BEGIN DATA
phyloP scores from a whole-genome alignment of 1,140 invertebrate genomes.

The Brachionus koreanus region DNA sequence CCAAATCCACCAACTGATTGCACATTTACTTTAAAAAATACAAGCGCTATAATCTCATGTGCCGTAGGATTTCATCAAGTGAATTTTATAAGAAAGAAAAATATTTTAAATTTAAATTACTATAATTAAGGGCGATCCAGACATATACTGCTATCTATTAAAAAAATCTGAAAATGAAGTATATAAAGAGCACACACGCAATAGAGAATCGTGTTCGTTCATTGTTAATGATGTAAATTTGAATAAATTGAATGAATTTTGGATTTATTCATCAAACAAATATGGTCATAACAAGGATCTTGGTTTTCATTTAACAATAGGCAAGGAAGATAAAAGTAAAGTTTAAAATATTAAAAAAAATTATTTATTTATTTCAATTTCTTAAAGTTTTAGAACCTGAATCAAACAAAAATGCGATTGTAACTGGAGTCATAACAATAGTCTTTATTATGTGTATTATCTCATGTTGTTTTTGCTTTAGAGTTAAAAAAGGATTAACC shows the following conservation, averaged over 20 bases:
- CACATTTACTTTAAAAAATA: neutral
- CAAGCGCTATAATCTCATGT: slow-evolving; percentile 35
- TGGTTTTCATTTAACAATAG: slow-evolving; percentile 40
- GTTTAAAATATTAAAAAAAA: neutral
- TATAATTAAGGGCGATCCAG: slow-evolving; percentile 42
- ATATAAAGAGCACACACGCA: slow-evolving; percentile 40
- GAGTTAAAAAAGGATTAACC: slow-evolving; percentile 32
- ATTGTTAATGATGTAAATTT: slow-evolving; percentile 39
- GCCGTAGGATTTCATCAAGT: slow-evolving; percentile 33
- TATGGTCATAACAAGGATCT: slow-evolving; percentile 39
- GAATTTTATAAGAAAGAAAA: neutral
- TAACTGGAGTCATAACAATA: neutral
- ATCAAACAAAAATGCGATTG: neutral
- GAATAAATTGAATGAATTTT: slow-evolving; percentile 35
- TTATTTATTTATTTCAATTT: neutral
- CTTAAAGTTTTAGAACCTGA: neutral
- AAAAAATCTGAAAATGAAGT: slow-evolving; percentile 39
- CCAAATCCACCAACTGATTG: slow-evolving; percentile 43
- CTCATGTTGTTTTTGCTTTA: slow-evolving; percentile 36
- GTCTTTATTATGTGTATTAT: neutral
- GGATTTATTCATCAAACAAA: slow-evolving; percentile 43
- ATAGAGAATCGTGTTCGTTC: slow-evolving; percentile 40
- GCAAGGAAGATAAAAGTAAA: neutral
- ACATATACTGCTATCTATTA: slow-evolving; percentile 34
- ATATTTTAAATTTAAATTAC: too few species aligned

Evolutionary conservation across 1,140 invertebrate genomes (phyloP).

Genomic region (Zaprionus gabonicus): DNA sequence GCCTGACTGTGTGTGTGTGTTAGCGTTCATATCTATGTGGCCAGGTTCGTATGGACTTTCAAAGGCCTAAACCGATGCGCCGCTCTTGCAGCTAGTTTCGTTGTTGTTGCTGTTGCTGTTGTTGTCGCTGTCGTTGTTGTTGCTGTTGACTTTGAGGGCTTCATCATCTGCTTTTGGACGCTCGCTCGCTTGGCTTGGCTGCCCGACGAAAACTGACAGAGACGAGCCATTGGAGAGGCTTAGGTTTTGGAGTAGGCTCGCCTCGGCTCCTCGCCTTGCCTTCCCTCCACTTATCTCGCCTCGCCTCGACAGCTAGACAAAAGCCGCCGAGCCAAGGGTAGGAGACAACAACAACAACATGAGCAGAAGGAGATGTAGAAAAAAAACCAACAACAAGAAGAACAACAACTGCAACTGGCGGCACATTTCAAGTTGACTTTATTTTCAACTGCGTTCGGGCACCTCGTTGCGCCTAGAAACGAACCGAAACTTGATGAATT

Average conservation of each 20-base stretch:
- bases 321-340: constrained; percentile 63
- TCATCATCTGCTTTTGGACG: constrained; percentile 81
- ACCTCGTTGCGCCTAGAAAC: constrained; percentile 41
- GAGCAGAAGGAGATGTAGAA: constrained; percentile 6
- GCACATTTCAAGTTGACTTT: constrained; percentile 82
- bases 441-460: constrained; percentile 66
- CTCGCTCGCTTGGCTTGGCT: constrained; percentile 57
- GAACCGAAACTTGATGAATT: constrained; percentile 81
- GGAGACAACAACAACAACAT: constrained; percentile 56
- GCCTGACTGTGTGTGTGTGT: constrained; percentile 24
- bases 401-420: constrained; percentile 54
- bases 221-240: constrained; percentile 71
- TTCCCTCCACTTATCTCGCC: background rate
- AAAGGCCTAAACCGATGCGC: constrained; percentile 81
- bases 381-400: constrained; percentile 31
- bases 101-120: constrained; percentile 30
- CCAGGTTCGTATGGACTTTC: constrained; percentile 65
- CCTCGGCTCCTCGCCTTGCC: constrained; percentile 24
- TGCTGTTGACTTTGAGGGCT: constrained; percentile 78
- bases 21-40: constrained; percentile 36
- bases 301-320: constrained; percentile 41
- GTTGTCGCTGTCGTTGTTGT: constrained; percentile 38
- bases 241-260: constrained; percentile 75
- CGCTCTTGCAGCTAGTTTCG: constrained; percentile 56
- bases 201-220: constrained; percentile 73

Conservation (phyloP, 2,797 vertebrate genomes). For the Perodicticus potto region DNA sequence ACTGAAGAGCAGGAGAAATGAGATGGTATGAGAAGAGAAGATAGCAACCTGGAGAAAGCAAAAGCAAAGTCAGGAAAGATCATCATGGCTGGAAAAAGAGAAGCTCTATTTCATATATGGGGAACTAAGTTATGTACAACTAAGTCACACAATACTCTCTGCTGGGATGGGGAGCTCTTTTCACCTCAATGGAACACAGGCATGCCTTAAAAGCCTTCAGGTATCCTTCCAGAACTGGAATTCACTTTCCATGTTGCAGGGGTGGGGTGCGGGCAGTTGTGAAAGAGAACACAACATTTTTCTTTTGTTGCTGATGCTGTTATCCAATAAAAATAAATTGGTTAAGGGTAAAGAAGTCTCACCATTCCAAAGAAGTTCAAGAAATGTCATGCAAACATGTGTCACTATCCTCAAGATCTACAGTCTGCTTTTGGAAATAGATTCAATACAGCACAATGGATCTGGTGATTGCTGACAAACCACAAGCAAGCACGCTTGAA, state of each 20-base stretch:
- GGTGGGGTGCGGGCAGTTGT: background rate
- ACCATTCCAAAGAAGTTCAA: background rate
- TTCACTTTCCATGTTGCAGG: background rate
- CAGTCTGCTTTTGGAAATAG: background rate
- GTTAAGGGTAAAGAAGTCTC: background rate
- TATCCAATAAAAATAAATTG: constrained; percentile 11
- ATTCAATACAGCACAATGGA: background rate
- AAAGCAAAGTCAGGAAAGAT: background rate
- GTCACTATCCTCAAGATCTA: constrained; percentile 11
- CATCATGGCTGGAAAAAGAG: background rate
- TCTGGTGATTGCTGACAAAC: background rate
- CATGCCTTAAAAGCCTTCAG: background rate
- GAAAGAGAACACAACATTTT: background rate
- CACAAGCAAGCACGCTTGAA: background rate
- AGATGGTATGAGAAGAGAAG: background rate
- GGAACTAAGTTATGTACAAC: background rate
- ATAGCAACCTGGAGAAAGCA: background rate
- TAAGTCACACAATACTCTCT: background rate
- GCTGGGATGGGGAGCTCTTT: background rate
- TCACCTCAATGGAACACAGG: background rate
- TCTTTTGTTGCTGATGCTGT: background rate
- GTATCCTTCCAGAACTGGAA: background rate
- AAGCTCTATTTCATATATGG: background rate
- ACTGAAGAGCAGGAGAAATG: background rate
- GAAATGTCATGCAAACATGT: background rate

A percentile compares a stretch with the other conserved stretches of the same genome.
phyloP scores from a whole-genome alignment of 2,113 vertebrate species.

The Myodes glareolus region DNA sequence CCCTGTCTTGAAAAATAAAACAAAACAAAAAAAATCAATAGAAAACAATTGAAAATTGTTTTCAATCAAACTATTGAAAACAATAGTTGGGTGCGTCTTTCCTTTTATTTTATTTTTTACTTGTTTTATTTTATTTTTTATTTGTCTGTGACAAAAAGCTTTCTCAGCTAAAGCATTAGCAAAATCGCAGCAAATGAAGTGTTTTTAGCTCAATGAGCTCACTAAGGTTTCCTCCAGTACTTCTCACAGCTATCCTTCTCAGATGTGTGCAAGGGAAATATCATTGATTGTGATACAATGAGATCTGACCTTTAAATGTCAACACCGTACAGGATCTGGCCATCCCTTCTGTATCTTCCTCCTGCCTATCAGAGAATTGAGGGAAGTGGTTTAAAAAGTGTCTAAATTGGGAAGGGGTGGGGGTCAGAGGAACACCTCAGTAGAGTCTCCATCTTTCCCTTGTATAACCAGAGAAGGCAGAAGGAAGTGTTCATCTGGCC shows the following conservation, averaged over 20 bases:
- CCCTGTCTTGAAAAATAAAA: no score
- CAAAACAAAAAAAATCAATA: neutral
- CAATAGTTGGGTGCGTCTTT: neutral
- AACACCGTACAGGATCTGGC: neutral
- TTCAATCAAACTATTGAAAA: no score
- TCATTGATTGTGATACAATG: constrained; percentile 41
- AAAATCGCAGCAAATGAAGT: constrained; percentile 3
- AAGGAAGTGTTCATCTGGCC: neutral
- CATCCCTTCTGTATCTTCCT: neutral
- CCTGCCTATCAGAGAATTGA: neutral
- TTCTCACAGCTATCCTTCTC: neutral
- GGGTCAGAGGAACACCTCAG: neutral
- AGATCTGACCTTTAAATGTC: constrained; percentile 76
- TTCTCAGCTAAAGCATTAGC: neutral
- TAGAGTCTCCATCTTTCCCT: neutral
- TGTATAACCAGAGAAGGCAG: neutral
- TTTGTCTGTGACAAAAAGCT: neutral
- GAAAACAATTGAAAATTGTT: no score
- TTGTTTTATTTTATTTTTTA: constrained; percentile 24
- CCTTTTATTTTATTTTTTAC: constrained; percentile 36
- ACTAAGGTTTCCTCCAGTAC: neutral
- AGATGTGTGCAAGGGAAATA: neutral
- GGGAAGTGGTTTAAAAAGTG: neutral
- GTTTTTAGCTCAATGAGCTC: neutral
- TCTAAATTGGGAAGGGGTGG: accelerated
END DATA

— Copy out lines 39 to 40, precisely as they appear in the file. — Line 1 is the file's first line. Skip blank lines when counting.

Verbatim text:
- GGAGACAACAACAACAACAT: constrained; percentile 56
- GCCTGACTGTGTGTGTGTGT: constrained; percentile 24